Former South African President Jacob Zuma’s decision to oppose a court testimony to testify during an investigation into his involvement in public sector corruption has put the country on the verge of a political crisis that grieves the ruling African National Congress (ANC) could damage.
The subject is to be discussed by the ANC at a meeting of its national executive committee on Saturday.
Zuma has refused to obey a Constitutional Court ruling that forced him to answer questions from the Commission of Inquiry into State Detention and Corruption. In a statement earlier this month, he said he was ready to go to jail as a result.
“I am not afraid of being arrested. I am not afraid of conviction or imprisonment. . . [the inquiry] I can’t expect any further cooperation from me, ”Zuma said after the country’s highest court ruled on January 28 that he should testify.
The investigation has since warned Zuma that he will face serious consequences if he fails to take the stand on February 15, the day of his next scheduled appearance. The former president could face a six-month sentence, a fine, or both for refusing to respond to the latest subpoena of the investigation.
Zuma’s stance has also rocked the ANC, exacerbating factional struggles that have plagued the ruling party since current South African President Cyril Ramaphosa won his leadership race in December 2017.
The then vice-president of the ANC narrowly beat Zuma’s preferred successor, his ex-wife Nkosazana Dlamini-Zuma, because he had promised to take decisive action against the pervasive corruption in the party and government.
As a result, Zuma’s refusal to obey the courts is increasingly viewed by political analysts and the public as a test of whether Ramaphosa can deliver on his election promises and protect the laws governing post-apartheid democracy in South Africa.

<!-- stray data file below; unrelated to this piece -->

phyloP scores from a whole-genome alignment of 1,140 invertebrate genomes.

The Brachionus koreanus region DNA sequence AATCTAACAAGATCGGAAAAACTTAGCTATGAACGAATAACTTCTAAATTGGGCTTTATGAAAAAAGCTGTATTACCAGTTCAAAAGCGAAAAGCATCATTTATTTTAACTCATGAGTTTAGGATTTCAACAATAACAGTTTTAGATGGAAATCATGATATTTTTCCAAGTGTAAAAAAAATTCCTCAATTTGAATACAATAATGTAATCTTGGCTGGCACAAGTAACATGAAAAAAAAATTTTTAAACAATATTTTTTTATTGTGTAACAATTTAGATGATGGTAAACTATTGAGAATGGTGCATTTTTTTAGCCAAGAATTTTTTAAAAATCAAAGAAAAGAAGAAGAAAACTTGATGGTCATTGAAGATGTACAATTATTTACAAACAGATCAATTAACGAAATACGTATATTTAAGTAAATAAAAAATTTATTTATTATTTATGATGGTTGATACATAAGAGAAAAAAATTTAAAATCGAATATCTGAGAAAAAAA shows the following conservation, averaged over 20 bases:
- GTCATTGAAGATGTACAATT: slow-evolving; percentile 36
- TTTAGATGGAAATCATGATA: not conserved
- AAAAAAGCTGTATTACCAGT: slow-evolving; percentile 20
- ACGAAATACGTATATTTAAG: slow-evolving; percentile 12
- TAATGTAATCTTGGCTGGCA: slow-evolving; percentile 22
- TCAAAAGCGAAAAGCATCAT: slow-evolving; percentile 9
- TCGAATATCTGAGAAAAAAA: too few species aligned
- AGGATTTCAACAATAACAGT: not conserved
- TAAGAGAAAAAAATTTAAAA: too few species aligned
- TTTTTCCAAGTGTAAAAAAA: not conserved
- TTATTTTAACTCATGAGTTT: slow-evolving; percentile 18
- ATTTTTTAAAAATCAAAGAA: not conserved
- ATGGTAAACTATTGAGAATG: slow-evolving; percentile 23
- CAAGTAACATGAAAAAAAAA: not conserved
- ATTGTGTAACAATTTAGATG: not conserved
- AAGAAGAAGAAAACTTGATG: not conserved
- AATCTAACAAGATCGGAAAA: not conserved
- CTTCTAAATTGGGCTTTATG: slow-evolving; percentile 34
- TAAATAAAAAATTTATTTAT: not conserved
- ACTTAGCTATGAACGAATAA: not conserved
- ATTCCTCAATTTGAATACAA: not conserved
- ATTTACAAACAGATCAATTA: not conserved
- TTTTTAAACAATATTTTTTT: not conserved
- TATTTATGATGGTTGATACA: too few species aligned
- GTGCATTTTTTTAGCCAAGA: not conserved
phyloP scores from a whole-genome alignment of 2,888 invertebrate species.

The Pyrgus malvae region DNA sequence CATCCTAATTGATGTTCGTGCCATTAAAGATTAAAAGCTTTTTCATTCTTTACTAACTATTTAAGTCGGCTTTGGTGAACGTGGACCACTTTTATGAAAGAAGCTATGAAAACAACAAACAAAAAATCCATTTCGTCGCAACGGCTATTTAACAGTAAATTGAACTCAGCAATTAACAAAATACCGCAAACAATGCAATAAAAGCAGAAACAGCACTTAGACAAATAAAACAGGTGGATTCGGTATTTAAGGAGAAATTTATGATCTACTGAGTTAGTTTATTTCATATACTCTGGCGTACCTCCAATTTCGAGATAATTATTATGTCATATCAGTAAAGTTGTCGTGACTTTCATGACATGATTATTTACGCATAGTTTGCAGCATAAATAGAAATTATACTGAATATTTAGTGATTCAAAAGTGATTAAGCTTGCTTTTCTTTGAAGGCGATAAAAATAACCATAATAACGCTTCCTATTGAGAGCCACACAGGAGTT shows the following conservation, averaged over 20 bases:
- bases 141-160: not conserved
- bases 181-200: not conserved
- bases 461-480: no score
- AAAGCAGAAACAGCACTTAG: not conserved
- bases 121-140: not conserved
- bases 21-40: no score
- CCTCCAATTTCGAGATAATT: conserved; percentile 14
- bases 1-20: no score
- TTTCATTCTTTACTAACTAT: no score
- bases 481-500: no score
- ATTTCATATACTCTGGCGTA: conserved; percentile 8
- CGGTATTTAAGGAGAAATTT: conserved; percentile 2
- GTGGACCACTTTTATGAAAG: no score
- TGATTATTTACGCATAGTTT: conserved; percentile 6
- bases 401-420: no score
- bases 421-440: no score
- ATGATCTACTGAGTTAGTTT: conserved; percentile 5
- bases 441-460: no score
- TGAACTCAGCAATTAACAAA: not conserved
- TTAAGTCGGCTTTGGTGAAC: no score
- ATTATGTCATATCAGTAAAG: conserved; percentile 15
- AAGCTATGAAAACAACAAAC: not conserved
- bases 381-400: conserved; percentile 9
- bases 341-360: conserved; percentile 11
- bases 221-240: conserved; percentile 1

The ANC provincial structure in the Eastern Cape has called for Zuma’s suspension from the former liberation movement for refusing to participate in the investigation, while the leaders of KwaZulu-Natal and the wing of military veterans have joined forces in his defense, claiming that the decision of the Court violates the former president’s rights.
ANC General Secretary Ace Magashule also publicly defended Zuma last week, calling on his party critics to “leave him alone”.
Political observers believe that if Zuma complies with his threat to halt the investigation, he could be expelled from the ANC, a development which, given the tensions, could lead to a damaging split in the movement.
Last Friday, Ramaphosa urged his predecessor to reconsider his position in an effort to calm tensions before the ANC’s top decision-making body meets this weekend. “There are issues that he has to consider in his own time,” said Ramaphosa. “Let’s give former President Zuma time to think about it.”
Zuma, 78, was invited to attend the meeting of the National Executive Committee on Saturday, which, according to party officials, will discuss his rejection of the Constitutional Court. The former president’s relationship with the Johannesburg-based corruption investigation reached a breaking point last November after he failed to get his presiding judge Raymond Zondo to apologize on the grounds that he was biased against the former president.
When Zuma subsequently dropped out of the investigation, the judges asked the Constitutional Court to force the former president to follow his subpoena to appear on the stand.
Right to silence
Zuma, who was removed from the South African presidency by the ANC in 2018 for alleged transplantation, faces numerous corruption-related issues that are accompanied by evidence in at least 36 affidavits submitted to the investigation.
The former president has been charged with crimes ranging from letting members of the controversial Gupta business family influence the appointment of government officials and lucrative state contracts, to setting up a parallel spy network at the State Security Agency to investigate his alleged corrupt activities undermine.
Zuma’s lawyers have already argued during the investigation that their client has a right to silence under the law.
However, the Constitutional Court found that Zuma did not enjoy such a privilege under the circumstances, saying it was “available to arrested and accused persons, and not to witnesses”.
The Institute of Security Studies’ political analyst Gareth Newham said he believed Zuma refused to participate in the investigation in the hope that the ANC would “protect him at all costs to ensure party unity”.
“This is a key moment for South Africa and the ANC. If the party cannot deal with Zuma and other high-ranking members accused of corruption at this point, it will suffer badly in the next election, ”he said.